Democratic elections break down into two parts, the campaign and the vote.
The first part of the 2016 American Presidential election, the campaign, saw unprecedented levels of voter manipulation, based on digital databases of information about voters of unprecedented size, and unprecedented intimacy of detail. But the vote itself, by all reports, escaped clean.
Here’s how voter manipulation worked: people paid for by billionaire Robert Mercer, and following themes selected by strategist Steve Bannon, pawed through the lives of 87 million people plucked off Facebook. They wanted clues on how to bait a hook, to reel in voters for Donald Trump or favored Tea Party Republicans.
Meanwhile a lot of the lures, the fake news items like the Pope blessing The Donald, or Hillary hiding several fatal illnesses — the lies the Mercer/Bannon team were aiming precisely at selected social media contacts and friends –were created, launched and tested at the now-infamous Russian “troll factory” the Internet Research Agency.
Special Prosecutor Robert Mueller recently indicted 13 people tied to Russia’s voter manipulation program, led, the indictment says, by an oligarch known as “Putin’s chef.”
How many votes did the Russian propaganda, marketed by Bannon and Mercer, actually change? We’ll never know, but, all of them can be counted against the campaign. On Election Day, and in all the early and absentee voting that went on, more than a year of intensive investigation has turned up not a single Russia-tainted vote.
That’s the good news. The bad news? It wasn’t because the Russians didn’t try. Cyber-investigators say there is evidence that hackers tied to Russian government or intelligence organizations tried to penetrate at least 21 state voting systems. The worst news? The Russian hackers got inside the State of Illinois’ voter rolls, and viewed data on some 76,000 Illinois voters.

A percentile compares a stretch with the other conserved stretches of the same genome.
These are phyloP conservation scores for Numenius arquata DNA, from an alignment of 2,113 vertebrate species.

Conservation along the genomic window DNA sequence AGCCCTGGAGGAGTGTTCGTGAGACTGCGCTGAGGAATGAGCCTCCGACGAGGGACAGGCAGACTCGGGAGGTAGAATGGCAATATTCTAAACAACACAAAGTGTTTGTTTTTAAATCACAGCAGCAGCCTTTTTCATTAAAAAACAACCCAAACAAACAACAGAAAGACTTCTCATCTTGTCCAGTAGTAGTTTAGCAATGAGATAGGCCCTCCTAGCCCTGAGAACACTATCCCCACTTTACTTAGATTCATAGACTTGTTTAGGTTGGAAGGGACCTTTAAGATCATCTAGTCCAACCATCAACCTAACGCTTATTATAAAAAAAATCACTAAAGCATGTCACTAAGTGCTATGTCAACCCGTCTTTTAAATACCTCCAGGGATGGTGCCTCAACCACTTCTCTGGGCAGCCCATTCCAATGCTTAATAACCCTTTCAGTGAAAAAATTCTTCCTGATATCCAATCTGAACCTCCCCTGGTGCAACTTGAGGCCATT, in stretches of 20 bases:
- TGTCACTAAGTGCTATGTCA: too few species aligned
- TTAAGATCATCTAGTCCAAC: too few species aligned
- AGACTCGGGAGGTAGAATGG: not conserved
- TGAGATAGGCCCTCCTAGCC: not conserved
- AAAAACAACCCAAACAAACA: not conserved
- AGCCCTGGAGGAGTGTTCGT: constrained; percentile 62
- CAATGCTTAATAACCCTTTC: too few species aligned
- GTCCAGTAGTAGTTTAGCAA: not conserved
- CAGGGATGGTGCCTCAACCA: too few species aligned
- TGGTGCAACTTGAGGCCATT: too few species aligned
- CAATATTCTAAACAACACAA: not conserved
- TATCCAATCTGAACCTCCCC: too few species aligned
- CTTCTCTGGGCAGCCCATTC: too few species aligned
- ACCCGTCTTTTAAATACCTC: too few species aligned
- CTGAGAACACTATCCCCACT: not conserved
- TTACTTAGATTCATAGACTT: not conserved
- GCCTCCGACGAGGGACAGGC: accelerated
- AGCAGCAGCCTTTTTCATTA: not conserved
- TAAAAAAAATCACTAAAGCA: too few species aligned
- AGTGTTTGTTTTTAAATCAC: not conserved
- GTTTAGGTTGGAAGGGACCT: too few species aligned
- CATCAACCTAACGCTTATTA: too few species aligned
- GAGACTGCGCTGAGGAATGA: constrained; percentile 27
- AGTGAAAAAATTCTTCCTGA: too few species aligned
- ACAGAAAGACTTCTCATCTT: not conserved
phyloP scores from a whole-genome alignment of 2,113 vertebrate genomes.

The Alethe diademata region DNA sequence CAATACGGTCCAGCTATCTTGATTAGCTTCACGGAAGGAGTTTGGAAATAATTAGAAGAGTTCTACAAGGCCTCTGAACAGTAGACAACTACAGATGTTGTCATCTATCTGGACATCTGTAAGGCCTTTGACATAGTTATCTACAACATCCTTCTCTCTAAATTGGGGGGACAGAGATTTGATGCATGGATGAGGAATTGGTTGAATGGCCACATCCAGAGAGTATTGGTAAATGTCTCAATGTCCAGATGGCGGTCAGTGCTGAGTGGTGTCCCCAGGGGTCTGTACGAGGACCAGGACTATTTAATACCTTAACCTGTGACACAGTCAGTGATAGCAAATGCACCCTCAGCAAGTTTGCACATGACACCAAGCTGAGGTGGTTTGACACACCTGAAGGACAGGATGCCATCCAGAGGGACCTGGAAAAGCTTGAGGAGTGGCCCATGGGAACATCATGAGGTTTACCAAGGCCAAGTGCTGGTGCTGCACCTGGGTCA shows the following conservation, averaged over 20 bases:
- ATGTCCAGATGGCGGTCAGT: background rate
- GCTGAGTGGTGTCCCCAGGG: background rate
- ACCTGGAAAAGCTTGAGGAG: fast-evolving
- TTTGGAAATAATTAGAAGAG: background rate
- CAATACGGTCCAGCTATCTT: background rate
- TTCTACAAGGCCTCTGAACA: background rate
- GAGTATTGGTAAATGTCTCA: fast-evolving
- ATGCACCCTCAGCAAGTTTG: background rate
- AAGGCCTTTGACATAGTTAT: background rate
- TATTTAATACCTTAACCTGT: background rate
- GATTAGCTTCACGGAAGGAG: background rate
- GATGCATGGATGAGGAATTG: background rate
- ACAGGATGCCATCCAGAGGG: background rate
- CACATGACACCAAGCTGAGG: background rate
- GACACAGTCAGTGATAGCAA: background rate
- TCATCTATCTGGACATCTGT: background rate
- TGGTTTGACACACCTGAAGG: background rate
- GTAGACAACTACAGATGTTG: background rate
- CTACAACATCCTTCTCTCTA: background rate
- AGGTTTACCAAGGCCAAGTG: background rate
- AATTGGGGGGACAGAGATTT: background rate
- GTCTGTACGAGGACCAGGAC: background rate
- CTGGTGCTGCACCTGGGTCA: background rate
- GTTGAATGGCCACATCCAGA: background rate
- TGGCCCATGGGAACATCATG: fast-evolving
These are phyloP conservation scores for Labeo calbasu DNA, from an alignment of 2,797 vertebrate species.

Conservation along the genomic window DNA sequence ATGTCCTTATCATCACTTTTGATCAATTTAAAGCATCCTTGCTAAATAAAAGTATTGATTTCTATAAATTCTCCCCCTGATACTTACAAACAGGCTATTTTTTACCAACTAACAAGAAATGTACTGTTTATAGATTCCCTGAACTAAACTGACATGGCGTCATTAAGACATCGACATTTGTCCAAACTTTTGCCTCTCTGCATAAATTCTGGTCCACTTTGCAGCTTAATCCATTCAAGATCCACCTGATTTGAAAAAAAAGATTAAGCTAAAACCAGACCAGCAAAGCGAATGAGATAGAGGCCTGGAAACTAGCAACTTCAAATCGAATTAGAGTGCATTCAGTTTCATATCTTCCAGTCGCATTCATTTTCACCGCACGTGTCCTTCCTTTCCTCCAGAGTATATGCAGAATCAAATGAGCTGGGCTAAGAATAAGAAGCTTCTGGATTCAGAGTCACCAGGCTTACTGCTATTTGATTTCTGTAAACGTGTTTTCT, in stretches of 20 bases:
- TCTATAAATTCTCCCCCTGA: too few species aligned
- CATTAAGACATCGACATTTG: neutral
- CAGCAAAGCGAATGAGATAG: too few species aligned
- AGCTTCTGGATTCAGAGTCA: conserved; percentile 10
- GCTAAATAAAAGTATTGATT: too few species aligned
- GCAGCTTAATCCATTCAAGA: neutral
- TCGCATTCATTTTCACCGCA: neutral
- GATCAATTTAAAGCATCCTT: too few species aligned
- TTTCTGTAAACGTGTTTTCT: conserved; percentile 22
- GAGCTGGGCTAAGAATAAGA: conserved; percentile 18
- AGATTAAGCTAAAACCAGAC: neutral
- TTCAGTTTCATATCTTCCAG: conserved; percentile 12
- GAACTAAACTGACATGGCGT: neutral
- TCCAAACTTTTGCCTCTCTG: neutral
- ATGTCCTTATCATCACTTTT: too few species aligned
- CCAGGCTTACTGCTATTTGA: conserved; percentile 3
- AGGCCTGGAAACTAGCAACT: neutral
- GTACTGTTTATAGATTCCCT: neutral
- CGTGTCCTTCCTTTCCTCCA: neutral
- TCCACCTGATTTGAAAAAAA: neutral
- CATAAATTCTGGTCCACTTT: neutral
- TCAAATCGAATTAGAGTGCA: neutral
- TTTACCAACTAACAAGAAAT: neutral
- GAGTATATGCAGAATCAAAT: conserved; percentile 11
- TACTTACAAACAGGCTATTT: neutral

What were the Russians after? Hard to tell, because, investigators say, despite the penetration in Illinois , no information was changed.
But, Sen. Angus King (I-Maine) of the Senate Intelligence Committee summed up a widespread suspicion, “What it looks like is a test.”
At a recent public hearing, several committee members made it clear, if they were giving the Department of Homeland Security a test on how it’s doing on ballot security for November, the Department would flunk.
The real test, of course, is still a little more than 6 months away.
Christina Cassidy is a reporter for AP’s state government team, tracking state laws with a focus on budgets and elections. As she explains, “I work with colleagues around the country to investigate state agencies, track taxpayer money and hold state officials accountable.
I draw on my experiences working as a reporter in three major media markets _ Los Angeles, Atlanta and Las Vegas.
I am passionate about breaking news and telling important stories that resonate long after the news conference is over and the camera crews leave.